Festival premieres, “Film Twitter,” trailers and critics’ previews all combine in a heady stew of expectations for any major studio movie. With writer/director Todd Phillips’ forthcoming Joker, in wide release this weekend, those expectations have been at a hard boil for what seems like months on end. This is partly down to a collision between two eternally contentious realms of cinema: signs point to a polarizing art-house take on comic-book mythology, and after it won the Golden Lion award at Venice, the Oscar buzz for Joker has been constant, placing it squarely at an intersection of highbrow and mainstream modes. But the preemptive takes also wrestle with the Joker himself, our portrayal of anti-heroes and a uniquely American atmosphere of dread.
Having not seen the movie, I’m unable to argue any particular reading of it. I tend to suspect that fans already invested in the Joker as an archetype will get exactly what they paid for — a serious and gritty rumination on the beginnings of their favorite villain. The controversy, if we can call it that, arises from the assumptions we make about those fans, and their imagined response to a piece of entertainment that “elevates” the subject from mass-market pulp to brooding thinkpiece. Our current feelings toward the clown prince of crime trace back to 2008’s The Dark Knight, in which Batman faces off against Heath Ledger’s singular version of the character, a beloved performance that drew more acclaim by way of the actor’s untimely death and a posthumous Academy Award.
Another grim (but muddled) legacy of that movie is the horrific shooting perpetrated at a midnight premiere of the next film, The Dark Knight Rises, in an Aurora, Colorado theater in 2012: Early reports suggested that the killer had referred to himself as “the Joker” upon his arrest, and despite repeated debunking of this falsehood in the Denver Post and elsewhere, it has persisted. (The victims’ families have written to express concern over the gun violence in Joker, and the Aurora theater has no plans to screen it.) In the wake of a 2014 Las Vegas shooting rampage, we learned that the anti-government couple responsible for the slayings did often dress up as the Joker and his companion, Harley Quinn.
The manifest fear is that a cultish appreciation of the anarchic, antisocial Joker, finally given a protagonist’s turn by Joaquin Phoenix in a stylish and weighty production, will lead isolated and vulnerable young men to sympathize with or emulate his behavior… whatever that is. This makes a certain amount of sense when you recall how Ledger’s discomfiting take inspired any number of dudes to cosplay as him in daily routine, most of them in a harmless (but annoying and unoriginal) attempt at outré performance art.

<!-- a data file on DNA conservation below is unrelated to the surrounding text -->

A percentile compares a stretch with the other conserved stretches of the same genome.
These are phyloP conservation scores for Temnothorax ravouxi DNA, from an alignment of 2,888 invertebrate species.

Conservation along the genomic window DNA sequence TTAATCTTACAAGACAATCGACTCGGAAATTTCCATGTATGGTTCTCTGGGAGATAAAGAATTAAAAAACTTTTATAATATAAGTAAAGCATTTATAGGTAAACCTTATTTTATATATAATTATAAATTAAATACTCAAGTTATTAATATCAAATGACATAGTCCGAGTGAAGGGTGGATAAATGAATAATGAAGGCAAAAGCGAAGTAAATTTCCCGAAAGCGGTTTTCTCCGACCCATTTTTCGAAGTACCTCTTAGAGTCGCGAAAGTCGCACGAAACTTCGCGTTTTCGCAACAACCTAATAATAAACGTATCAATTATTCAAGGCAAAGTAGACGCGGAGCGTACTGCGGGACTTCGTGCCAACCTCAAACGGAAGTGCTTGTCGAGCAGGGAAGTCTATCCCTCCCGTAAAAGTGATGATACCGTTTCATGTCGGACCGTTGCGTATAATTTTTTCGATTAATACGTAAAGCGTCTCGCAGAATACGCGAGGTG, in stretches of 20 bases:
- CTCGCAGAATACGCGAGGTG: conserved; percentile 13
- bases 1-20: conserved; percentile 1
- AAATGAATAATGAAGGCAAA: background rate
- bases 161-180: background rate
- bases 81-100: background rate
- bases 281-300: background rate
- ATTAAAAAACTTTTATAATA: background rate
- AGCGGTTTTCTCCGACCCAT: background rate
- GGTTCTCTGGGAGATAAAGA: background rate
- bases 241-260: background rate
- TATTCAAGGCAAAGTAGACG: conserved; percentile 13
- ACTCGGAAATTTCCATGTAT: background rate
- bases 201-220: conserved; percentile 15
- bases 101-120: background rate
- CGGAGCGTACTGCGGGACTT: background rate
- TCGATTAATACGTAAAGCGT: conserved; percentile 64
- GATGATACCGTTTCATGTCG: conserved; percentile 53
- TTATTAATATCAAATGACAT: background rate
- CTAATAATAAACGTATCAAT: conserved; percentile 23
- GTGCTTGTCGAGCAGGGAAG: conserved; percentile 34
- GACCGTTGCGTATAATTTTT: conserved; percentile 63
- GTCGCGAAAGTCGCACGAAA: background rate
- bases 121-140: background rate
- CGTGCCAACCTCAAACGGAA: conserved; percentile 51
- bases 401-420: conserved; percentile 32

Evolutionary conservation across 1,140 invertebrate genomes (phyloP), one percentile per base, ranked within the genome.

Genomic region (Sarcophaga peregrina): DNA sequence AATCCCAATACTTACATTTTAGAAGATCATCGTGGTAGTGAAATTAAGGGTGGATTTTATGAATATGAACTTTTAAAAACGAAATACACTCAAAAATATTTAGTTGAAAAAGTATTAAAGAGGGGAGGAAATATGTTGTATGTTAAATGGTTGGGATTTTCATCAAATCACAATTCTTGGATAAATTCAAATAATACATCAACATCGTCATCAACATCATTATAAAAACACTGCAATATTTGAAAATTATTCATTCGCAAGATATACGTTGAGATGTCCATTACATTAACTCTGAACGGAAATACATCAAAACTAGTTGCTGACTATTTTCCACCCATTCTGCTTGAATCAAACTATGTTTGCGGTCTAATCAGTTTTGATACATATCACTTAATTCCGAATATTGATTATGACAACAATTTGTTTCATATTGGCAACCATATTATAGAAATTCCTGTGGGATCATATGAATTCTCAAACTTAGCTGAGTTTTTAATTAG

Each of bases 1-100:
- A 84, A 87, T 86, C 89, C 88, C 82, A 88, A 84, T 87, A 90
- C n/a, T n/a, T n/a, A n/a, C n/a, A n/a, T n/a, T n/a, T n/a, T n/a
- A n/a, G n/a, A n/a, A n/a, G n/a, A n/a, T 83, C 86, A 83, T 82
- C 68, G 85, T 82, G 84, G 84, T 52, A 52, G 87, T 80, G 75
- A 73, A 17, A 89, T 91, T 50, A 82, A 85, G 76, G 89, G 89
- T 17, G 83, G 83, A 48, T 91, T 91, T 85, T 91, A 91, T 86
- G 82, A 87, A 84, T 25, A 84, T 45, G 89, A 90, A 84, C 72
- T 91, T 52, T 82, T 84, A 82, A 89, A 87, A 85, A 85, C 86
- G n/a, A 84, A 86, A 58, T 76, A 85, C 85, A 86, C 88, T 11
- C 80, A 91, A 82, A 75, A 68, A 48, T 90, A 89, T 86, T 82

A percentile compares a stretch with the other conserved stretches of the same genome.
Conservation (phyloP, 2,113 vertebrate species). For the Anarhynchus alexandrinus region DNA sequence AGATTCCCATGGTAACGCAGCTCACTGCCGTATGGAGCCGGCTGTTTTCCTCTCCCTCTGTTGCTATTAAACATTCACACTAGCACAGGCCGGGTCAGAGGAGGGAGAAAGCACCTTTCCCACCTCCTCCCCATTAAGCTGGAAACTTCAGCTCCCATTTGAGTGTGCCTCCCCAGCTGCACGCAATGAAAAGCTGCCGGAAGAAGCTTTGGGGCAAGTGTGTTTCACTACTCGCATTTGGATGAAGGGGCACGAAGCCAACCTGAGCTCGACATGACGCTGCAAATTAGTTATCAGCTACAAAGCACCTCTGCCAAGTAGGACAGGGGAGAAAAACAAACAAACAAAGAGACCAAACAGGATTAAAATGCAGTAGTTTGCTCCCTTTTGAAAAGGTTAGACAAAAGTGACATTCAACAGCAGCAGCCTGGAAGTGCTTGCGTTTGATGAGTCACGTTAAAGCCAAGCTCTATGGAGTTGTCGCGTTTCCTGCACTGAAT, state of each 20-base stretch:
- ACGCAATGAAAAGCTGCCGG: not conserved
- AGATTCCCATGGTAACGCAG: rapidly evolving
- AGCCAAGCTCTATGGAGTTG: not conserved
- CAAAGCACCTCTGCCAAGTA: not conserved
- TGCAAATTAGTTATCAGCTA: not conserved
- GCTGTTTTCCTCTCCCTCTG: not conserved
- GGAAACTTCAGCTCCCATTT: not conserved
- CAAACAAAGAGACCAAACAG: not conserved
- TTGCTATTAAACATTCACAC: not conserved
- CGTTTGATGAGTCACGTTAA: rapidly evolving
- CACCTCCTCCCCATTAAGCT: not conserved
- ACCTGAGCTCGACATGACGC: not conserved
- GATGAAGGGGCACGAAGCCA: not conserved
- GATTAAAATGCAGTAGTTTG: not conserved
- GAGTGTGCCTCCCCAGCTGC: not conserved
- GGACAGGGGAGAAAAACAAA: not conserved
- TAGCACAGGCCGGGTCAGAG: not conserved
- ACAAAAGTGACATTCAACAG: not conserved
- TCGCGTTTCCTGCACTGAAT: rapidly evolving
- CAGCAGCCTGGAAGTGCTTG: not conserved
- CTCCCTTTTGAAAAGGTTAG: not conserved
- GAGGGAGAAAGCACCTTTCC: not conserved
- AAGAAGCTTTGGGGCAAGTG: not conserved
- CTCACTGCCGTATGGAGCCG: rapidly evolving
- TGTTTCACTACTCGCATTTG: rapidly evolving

On the other hand, living in this country means you’re liable to get murdered anywhere, at any time, for reasons that have nothing to do with Hollywood; the Vegas couple drew their ideology from white supremacists and the so-called patriot movement, not summer blockbusters. Nevertheless, we find ourselves in a bizarre political battle fueled largely by what we guess the content of Joker to be. Alarm at the supposed threat of “incel extremists” storming theaters strikes me as unhelpful at best, and yet it has triggered a defensiveness, no less absurd, in men who are aghast at this rush to judgment.
This eagerness to protect a movie sight unseen has a whiff of reactionary anger to it. I’m reminded of the men who refuse to admit a credible sexual harassment complaint without a mountain of preposterous evidence, though again, I have no reason to believe Joker is a greater stain on society than, say, Brett Kavanaugh. Just the same, it’s clear the Joker Defenders have a good deal of skin in the game. It’s not enough to watch and enjoy something themselves, haters be damned — they need this to succeed. More than 13,000 people have scored Joker a perfect 10 out of 10 on IMDb, giving it a 9.5 average overall, which puts it comfortably above the top-rated movie on the site, The Shawshank Redemption.
How many of them have seen it? When critic Danielle Solzman, who actually has, published a negative review, men brigaded her on Twitter, complaining that she had formed a bias ahead of time. Unlike them, I suppose? It escalated into transphobic abuse and digital alteration of a Rotten Tomatoes pull quote, the pro-Joker lads replacing the real text with copy from one of Solzman’s tweets, not the column.
Because everything and everyone is now presumed to push some unacceptable agenda, we needn’t wait to choose sides in a promised future schism. Below the surface of Joker discourse are simmering meta-resentments only tangentially related to the work: Marvel’s dominance over DC, the gradual shift to stories that don’t center on white men, paranoia about social justice warrior backlash, etc. The debate is likely to evaporate as soon as the movie is out there, since it runs on the vacuum of anticipation rather than substance. There’s no chance Joker outstrips the positive or negative hype. At root, we’re yelling the same thing we always yell when a halfway edgy conceit floats into view: “I’m not offended, but you are.” This camp says the movie’s probably for unfuckable losers, the other says that rejection means it’s provocatively brilliant.
At no point will it occur to either that they’re allowed to experience art at a considerable distance from what anyone else makes of it. Meanwhile, the people tasked with engaging professionally, and locating a shred of nuance, will anger both groups. They’ve made the mistake of intruding upon the theoretical, confirming or denying the elements we’ve been busy projecting. You can caution folks to “wait and see the movie” all you like, you just can’t force them to see it your way.